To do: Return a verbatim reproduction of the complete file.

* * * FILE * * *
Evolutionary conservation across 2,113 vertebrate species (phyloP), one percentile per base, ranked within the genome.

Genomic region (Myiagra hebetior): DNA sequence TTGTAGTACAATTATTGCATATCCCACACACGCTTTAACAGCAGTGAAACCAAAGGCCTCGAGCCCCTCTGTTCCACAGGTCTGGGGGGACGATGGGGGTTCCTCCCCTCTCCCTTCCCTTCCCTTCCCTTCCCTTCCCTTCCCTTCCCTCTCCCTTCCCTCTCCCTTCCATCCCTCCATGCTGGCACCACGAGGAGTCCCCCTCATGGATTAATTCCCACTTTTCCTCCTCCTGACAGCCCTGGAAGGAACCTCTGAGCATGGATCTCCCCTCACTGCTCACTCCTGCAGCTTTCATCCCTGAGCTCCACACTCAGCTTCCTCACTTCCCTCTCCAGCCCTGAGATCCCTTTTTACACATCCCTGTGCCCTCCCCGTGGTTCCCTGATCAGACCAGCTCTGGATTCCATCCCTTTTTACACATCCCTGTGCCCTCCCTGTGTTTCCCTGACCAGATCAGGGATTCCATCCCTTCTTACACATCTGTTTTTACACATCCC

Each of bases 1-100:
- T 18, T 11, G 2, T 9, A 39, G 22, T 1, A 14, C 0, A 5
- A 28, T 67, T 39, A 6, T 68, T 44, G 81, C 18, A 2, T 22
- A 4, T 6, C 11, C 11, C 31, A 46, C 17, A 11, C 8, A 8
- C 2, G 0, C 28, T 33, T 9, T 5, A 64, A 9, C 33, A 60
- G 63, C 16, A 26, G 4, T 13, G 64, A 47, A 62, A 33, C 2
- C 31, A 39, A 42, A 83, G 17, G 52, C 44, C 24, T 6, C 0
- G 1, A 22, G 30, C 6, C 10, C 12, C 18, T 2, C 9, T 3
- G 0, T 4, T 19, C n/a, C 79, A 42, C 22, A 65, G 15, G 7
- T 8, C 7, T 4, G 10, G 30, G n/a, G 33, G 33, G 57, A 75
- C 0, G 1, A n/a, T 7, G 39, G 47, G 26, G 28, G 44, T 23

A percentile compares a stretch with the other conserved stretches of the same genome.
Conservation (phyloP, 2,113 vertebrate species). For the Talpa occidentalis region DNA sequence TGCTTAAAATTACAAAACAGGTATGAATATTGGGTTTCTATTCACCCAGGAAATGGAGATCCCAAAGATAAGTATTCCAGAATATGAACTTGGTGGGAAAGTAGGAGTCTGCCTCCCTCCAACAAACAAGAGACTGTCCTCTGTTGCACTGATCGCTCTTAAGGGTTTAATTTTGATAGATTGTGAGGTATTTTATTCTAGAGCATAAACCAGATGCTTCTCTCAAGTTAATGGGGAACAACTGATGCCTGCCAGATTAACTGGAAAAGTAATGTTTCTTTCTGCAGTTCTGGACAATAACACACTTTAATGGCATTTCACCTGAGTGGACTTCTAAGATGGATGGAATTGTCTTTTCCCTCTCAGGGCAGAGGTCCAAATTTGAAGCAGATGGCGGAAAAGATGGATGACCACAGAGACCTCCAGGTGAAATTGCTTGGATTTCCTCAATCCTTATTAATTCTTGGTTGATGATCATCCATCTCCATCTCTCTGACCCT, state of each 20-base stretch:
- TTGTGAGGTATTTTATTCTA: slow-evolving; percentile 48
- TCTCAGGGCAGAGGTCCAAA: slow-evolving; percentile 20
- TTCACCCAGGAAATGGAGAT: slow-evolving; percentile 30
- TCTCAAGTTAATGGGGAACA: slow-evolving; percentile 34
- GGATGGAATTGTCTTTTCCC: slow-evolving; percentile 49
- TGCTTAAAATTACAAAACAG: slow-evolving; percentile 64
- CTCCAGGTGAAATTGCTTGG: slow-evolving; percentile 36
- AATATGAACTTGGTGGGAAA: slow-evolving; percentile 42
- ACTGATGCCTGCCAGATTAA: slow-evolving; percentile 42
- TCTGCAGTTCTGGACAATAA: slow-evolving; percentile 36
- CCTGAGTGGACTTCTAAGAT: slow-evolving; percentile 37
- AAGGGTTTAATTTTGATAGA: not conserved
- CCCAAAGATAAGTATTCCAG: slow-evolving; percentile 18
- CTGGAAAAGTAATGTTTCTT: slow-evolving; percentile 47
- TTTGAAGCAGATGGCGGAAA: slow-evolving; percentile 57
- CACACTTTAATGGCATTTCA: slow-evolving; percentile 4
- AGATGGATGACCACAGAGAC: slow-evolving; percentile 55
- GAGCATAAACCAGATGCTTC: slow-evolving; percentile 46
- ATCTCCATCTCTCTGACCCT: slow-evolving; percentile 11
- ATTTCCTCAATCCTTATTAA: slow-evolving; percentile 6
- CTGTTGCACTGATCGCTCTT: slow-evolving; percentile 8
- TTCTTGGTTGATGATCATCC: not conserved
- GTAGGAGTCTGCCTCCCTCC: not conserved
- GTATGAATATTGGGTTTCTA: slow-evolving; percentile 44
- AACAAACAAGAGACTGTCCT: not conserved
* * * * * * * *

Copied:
Evolutionary conservation across 2,113 vertebrate species (phyloP), one percentile per base, ranked within the genome.

Genomic region (Myiagra hebetior): DNA sequence TTGTAGTACAATTATTGCATATCCCACACACGCTTTAACAGCAGTGAAACCAAAGGCCTCGAGCCCCTCTGTTCCACAGGTCTGGGGGGACGATGGGGGTTCCTCCCCTCTCCCTTCCCTTCCCTTCCCTTCCCTTCCCTTCCCTTCCCTCTCCCTTCCCTCTCCCTTCCATCCCTCCATGCTGGCACCACGAGGAGTCCCCCTCATGGATTAATTCCCACTTTTCCTCCTCCTGACAGCCCTGGAAGGAACCTCTGAGCATGGATCTCCCCTCACTGCTCACTCCTGCAGCTTTCATCCCTGAGCTCCACACTCAGCTTCCTCACTTCCCTCTCCAGCCCTGAGATCCCTTTTTACACATCCCTGTGCCCTCCCCGTGGTTCCCTGATCAGACCAGCTCTGGATTCCATCCCTTTTTACACATCCCTGTGCCCTCCCTGTGTTTCCCTGACCAGATCAGGGATTCCATCCCTTCTTACACATCTGTTTTTACACATCCC

Each of bases 1-100:
- T 18, T 11, G 2, T 9, A 39, G 22, T 1, A 14, C 0, A 5
- A 28, T 67, T 39, A 6, T 68, T 44, G 81, C 18, A 2, T 22
- A 4, T 6, C 11, C 11, C 31, A 46, C 17, A 11, C 8, A 8
- C 2, G 0, C 28, T 33, T 9, T 5, A 64, A 9, C 33, A 60
- G 63, C 16, A 26, G 4, T 13, G 64, A 47, A 62, A 33, C 2
- C 31, A 39, A 42, A 83, G 17, G 52, C 44, C 24, T 6, C 0
- G 1, A 22, G 30, C 6, C 10, C 12, C 18, T 2, C 9, T 3
- G 0, T 4, T 19, C n/a, C 79, A 42, C 22, A 65, G 15, G 7
- T 8, C 7, T 4, G 10, G 30, G n/a, G 33, G 33, G 57, A 75
- C 0, G 1, A n/a, T 7, G 39, G 47, G 26, G 28, G 44, T 23

A percentile compares a stretch with the other conserved stretches of the same genome.
Conservation (phyloP, 2,113 vertebrate species). For the Talpa occidentalis region DNA sequence TGCTTAAAATTACAAAACAGGTATGAATATTGGGTTTCTATTCACCCAGGAAATGGAGATCCCAAAGATAAGTATTCCAGAATATGAACTTGGTGGGAAAGTAGGAGTCTGCCTCCCTCCAACAAACAAGAGACTGTCCTCTGTTGCACTGATCGCTCTTAAGGGTTTAATTTTGATAGATTGTGAGGTATTTTATTCTAGAGCATAAACCAGATGCTTCTCTCAAGTTAATGGGGAACAACTGATGCCTGCCAGATTAACTGGAAAAGTAATGTTTCTTTCTGCAGTTCTGGACAATAACACACTTTAATGGCATTTCACCTGAGTGGACTTCTAAGATGGATGGAATTGTCTTTTCCCTCTCAGGGCAGAGGTCCAAATTTGAAGCAGATGGCGGAAAAGATGGATGACCACAGAGACCTCCAGGTGAAATTGCTTGGATTTCCTCAATCCTTATTAATTCTTGGTTGATGATCATCCATCTCCATCTCTCTGACCCT, state of each 20-base stretch:
- TTGTGAGGTATTTTATTCTA: slow-evolving; percentile 48
- TCTCAGGGCAGAGGTCCAAA: slow-evolving; percentile 20
- TTCACCCAGGAAATGGAGAT: slow-evolving; percentile 30
- TCTCAAGTTAATGGGGAACA: slow-evolving; percentile 34
- GGATGGAATTGTCTTTTCCC: slow-evolving; percentile 49
- TGCTTAAAATTACAAAACAG: slow-evolving; percentile 64
- CTCCAGGTGAAATTGCTTGG: slow-evolving; percentile 36
- AATATGAACTTGGTGGGAAA: slow-evolving; percentile 42
- ACTGATGCCTGCCAGATTAA: slow-evolving; percentile 42
- TCTGCAGTTCTGGACAATAA: slow-evolving; percentile 36
- CCTGAGTGGACTTCTAAGAT: slow-evolving; percentile 37
- AAGGGTTTAATTTTGATAGA: not conserved
- CCCAAAGATAAGTATTCCAG: slow-evolving; percentile 18
- CTGGAAAAGTAATGTTTCTT: slow-evolving; percentile 47
- TTTGAAGCAGATGGCGGAAA: slow-evolving; percentile 57
- CACACTTTAATGGCATTTCA: slow-evolving; percentile 4
- AGATGGATGACCACAGAGAC: slow-evolving; percentile 55
- GAGCATAAACCAGATGCTTC: slow-evolving; percentile 46
- ATCTCCATCTCTCTGACCCT: slow-evolving; percentile 11
- ATTTCCTCAATCCTTATTAA: slow-evolving; percentile 6
- CTGTTGCACTGATCGCTCTT: slow-evolving; percentile 8
- TTCTTGGTTGATGATCATCC: not conserved
- GTAGGAGTCTGCCTCCCTCC: not conserved
- GTATGAATATTGGGTTTCTA: slow-evolving; percentile 44
- AACAAACAAGAGACTGTCCT: not conserved